Mean girl behaviours suck.
Last time, we found out:
- mean girl syndrome or relational aggression happens in both boys’ and girls’ social circles
- it’s a way of raising your status amongst the group by undermining others
- the effects can be devastating and are just as painful as actual physical violence
So what can you do to make sure that relational aggression is detected and eliminated in your school?
Here are three practical strategies to take away and use in your school today.
1. Be vigilant…
…especially during unstructured times such as break times and lunchtimes.
Watch out for hidden pockets such as cloakrooms, where pupils feel less monitored. These prime times and hot spots are when bullies often strike, as they believe that nobody is watching and they can get away with it.
2. Raise the profile of the behaviours you’d like to see more of
Spending a little time investing in teaching the children what they SHOULD be doing.† It will pay huge dividends in the long run.
Role play with children (in circle time) what being kind, helpful, sensitive, considerate looks and feels like.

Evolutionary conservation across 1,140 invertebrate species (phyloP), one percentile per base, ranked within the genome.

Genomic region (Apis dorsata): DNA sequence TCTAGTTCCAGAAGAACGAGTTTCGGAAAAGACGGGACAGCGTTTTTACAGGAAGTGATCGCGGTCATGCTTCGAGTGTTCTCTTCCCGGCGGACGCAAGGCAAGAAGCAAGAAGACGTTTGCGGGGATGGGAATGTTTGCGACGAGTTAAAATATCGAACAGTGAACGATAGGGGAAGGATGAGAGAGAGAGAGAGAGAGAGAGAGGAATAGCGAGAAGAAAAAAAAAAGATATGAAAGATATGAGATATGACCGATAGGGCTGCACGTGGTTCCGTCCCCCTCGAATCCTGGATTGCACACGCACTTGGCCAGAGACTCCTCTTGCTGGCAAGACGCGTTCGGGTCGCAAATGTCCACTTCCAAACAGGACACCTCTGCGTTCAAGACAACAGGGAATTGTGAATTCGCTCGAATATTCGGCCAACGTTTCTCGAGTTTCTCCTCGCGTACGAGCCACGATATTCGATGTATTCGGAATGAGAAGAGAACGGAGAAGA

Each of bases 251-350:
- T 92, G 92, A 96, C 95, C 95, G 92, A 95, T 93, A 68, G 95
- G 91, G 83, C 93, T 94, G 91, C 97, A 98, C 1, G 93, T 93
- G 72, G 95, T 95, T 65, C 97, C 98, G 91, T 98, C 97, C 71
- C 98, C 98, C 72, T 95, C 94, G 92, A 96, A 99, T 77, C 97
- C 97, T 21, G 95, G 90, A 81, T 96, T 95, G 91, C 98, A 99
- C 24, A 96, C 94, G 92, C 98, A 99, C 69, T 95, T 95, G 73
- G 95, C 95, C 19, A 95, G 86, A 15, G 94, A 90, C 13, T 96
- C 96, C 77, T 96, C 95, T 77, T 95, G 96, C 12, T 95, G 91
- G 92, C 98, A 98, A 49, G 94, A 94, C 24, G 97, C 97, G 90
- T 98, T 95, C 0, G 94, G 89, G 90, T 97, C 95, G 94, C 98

Then make a conscious effort to catch children getting it right. Look for instances of co-operation and consideration and give†praise lavishly.
3. Equip pupils with the tools of what to do if they are suffering from social difficulties with their peers
Empower your students to insulate themselves from bullies.
- Routinely problem solve how to manage social disputes… and what to do when things go wrong
- Help children to understand what level of incident should be dealt with by pupils themselves (and how to do it) and what needs to be taken to an adult
- Educate parents that relational aggression can also happen on phones, group chat (iMessage) and social media (Facebook, Whats App) and they should be helping their children manage difficult conversations taking place online
If you are looking for more anti-bullying ideas that work, check out one of our previous blog posts† †http://beaconschoolsupport.co.uk/newsletters/antibullying
And in readiness for anti bullying week, I’ve produced an anti bullying pack – a done-for-you assembly presentation that children and parents could be invited to watch together in an assembly.
It’s called ‘Is it bullying?’ and† includes a follow up activity sheet for families to complete at home.